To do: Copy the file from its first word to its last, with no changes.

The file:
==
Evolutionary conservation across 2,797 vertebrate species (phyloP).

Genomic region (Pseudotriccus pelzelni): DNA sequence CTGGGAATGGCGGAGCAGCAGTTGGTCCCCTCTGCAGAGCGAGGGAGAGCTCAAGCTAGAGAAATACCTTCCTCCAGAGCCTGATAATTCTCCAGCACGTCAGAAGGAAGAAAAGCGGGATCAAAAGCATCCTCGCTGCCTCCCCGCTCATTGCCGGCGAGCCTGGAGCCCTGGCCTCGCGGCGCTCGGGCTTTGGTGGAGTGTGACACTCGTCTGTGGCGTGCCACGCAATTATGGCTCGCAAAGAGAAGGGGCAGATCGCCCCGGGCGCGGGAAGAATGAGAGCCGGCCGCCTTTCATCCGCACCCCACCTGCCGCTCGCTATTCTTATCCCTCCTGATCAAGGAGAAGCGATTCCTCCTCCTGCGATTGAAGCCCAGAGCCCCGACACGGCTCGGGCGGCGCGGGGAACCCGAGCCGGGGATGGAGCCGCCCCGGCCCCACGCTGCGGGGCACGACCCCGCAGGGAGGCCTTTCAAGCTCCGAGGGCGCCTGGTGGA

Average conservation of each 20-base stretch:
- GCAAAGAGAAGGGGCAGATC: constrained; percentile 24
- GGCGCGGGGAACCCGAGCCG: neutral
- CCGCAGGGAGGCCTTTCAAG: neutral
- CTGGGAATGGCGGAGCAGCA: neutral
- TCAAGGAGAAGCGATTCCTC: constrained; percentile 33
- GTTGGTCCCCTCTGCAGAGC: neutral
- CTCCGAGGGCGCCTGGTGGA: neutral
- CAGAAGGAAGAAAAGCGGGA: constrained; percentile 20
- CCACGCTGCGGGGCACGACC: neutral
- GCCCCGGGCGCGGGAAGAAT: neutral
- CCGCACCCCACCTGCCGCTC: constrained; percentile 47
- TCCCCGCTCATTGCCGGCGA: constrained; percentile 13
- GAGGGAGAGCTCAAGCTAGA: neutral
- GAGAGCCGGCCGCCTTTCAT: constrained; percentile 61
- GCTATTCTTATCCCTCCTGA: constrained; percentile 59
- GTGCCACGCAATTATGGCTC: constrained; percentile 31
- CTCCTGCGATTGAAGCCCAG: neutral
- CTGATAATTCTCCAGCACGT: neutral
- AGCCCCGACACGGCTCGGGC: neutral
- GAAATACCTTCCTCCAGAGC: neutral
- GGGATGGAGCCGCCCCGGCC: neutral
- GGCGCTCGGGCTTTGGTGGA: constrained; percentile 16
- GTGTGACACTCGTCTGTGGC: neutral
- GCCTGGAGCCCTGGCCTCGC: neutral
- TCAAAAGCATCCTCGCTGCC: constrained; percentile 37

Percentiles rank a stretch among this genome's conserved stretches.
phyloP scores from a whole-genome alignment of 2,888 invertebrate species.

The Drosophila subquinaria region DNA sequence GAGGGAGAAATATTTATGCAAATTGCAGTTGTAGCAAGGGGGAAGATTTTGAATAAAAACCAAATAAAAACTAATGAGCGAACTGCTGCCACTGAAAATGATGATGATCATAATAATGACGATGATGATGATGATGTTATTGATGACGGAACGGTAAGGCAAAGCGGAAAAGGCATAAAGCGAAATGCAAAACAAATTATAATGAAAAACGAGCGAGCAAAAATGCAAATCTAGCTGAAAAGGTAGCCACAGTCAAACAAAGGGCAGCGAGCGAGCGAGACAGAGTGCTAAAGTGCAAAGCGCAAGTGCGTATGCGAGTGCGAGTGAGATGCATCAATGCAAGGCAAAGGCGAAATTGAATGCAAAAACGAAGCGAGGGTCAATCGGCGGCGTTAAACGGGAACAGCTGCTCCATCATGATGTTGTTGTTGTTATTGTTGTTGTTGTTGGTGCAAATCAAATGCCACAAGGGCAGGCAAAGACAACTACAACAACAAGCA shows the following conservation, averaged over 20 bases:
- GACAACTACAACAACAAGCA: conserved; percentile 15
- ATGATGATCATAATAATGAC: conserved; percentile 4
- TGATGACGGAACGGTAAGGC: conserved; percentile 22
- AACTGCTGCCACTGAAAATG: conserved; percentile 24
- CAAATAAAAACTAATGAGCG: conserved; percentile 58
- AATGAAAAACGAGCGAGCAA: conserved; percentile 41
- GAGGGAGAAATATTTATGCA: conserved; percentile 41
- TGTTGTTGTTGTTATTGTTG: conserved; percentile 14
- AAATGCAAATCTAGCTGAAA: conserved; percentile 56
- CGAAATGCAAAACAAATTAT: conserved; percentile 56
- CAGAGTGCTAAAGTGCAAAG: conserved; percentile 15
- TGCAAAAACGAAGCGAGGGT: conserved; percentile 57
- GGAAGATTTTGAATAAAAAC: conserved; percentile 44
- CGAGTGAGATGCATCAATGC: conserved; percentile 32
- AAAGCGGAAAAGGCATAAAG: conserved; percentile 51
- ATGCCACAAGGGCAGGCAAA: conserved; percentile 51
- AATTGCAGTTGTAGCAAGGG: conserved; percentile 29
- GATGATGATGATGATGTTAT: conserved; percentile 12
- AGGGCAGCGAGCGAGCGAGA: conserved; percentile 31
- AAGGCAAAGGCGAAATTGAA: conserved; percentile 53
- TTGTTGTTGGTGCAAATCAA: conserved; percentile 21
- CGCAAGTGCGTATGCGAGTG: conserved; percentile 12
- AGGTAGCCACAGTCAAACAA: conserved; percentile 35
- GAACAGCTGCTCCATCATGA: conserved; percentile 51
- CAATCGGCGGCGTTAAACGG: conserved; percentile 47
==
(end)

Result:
Evolutionary conservation across 2,797 vertebrate species (phyloP).

Genomic region (Pseudotriccus pelzelni): DNA sequence CTGGGAATGGCGGAGCAGCAGTTGGTCCCCTCTGCAGAGCGAGGGAGAGCTCAAGCTAGAGAAATACCTTCCTCCAGAGCCTGATAATTCTCCAGCACGTCAGAAGGAAGAAAAGCGGGATCAAAAGCATCCTCGCTGCCTCCCCGCTCATTGCCGGCGAGCCTGGAGCCCTGGCCTCGCGGCGCTCGGGCTTTGGTGGAGTGTGACACTCGTCTGTGGCGTGCCACGCAATTATGGCTCGCAAAGAGAAGGGGCAGATCGCCCCGGGCGCGGGAAGAATGAGAGCCGGCCGCCTTTCATCCGCACCCCACCTGCCGCTCGCTATTCTTATCCCTCCTGATCAAGGAGAAGCGATTCCTCCTCCTGCGATTGAAGCCCAGAGCCCCGACACGGCTCGGGCGGCGCGGGGAACCCGAGCCGGGGATGGAGCCGCCCCGGCCCCACGCTGCGGGGCACGACCCCGCAGGGAGGCCTTTCAAGCTCCGAGGGCGCCTGGTGGA

Average conservation of each 20-base stretch:
- GCAAAGAGAAGGGGCAGATC: constrained; percentile 24
- GGCGCGGGGAACCCGAGCCG: neutral
- CCGCAGGGAGGCCTTTCAAG: neutral
- CTGGGAATGGCGGAGCAGCA: neutral
- TCAAGGAGAAGCGATTCCTC: constrained; percentile 33
- GTTGGTCCCCTCTGCAGAGC: neutral
- CTCCGAGGGCGCCTGGTGGA: neutral
- CAGAAGGAAGAAAAGCGGGA: constrained; percentile 20
- CCACGCTGCGGGGCACGACC: neutral
- GCCCCGGGCGCGGGAAGAAT: neutral
- CCGCACCCCACCTGCCGCTC: constrained; percentile 47
- TCCCCGCTCATTGCCGGCGA: constrained; percentile 13
- GAGGGAGAGCTCAAGCTAGA: neutral
- GAGAGCCGGCCGCCTTTCAT: constrained; percentile 61
- GCTATTCTTATCCCTCCTGA: constrained; percentile 59
- GTGCCACGCAATTATGGCTC: constrained; percentile 31
- CTCCTGCGATTGAAGCCCAG: neutral
- CTGATAATTCTCCAGCACGT: neutral
- AGCCCCGACACGGCTCGGGC: neutral
- GAAATACCTTCCTCCAGAGC: neutral
- GGGATGGAGCCGCCCCGGCC: neutral
- GGCGCTCGGGCTTTGGTGGA: constrained; percentile 16
- GTGTGACACTCGTCTGTGGC: neutral
- GCCTGGAGCCCTGGCCTCGC: neutral
- TCAAAAGCATCCTCGCTGCC: constrained; percentile 37

Percentiles rank a stretch among this genome's conserved stretches.
phyloP scores from a whole-genome alignment of 2,888 invertebrate species.

The Drosophila subquinaria region DNA sequence GAGGGAGAAATATTTATGCAAATTGCAGTTGTAGCAAGGGGGAAGATTTTGAATAAAAACCAAATAAAAACTAATGAGCGAACTGCTGCCACTGAAAATGATGATGATCATAATAATGACGATGATGATGATGATGTTATTGATGACGGAACGGTAAGGCAAAGCGGAAAAGGCATAAAGCGAAATGCAAAACAAATTATAATGAAAAACGAGCGAGCAAAAATGCAAATCTAGCTGAAAAGGTAGCCACAGTCAAACAAAGGGCAGCGAGCGAGCGAGACAGAGTGCTAAAGTGCAAAGCGCAAGTGCGTATGCGAGTGCGAGTGAGATGCATCAATGCAAGGCAAAGGCGAAATTGAATGCAAAAACGAAGCGAGGGTCAATCGGCGGCGTTAAACGGGAACAGCTGCTCCATCATGATGTTGTTGTTGTTATTGTTGTTGTTGTTGGTGCAAATCAAATGCCACAAGGGCAGGCAAAGACAACTACAACAACAAGCA shows the following conservation, averaged over 20 bases:
- GACAACTACAACAACAAGCA: conserved; percentile 15
- ATGATGATCATAATAATGAC: conserved; percentile 4
- TGATGACGGAACGGTAAGGC: conserved; percentile 22
- AACTGCTGCCACTGAAAATG: conserved; percentile 24
- CAAATAAAAACTAATGAGCG: conserved; percentile 58
- AATGAAAAACGAGCGAGCAA: conserved; percentile 41
- GAGGGAGAAATATTTATGCA: conserved; percentile 41
- TGTTGTTGTTGTTATTGTTG: conserved; percentile 14
- AAATGCAAATCTAGCTGAAA: conserved; percentile 56
- CGAAATGCAAAACAAATTAT: conserved; percentile 56
- CAGAGTGCTAAAGTGCAAAG: conserved; percentile 15
- TGCAAAAACGAAGCGAGGGT: conserved; percentile 57
- GGAAGATTTTGAATAAAAAC: conserved; percentile 44
- CGAGTGAGATGCATCAATGC: conserved; percentile 32
- AAAGCGGAAAAGGCATAAAG: conserved; percentile 51
- ATGCCACAAGGGCAGGCAAA: conserved; percentile 51
- AATTGCAGTTGTAGCAAGGG: conserved; percentile 29
- GATGATGATGATGATGTTAT: conserved; percentile 12
- AGGGCAGCGAGCGAGCGAGA: conserved; percentile 31
- AAGGCAAAGGCGAAATTGAA: conserved; percentile 53
- TTGTTGTTGGTGCAAATCAA: conserved; percentile 21
- CGCAAGTGCGTATGCGAGTG: conserved; percentile 12
- AGGTAGCCACAGTCAAACAA: conserved; percentile 35
- GAACAGCTGCTCCATCATGA: conserved; percentile 51
- CAATCGGCGGCGTTAAACGG: conserved; percentile 47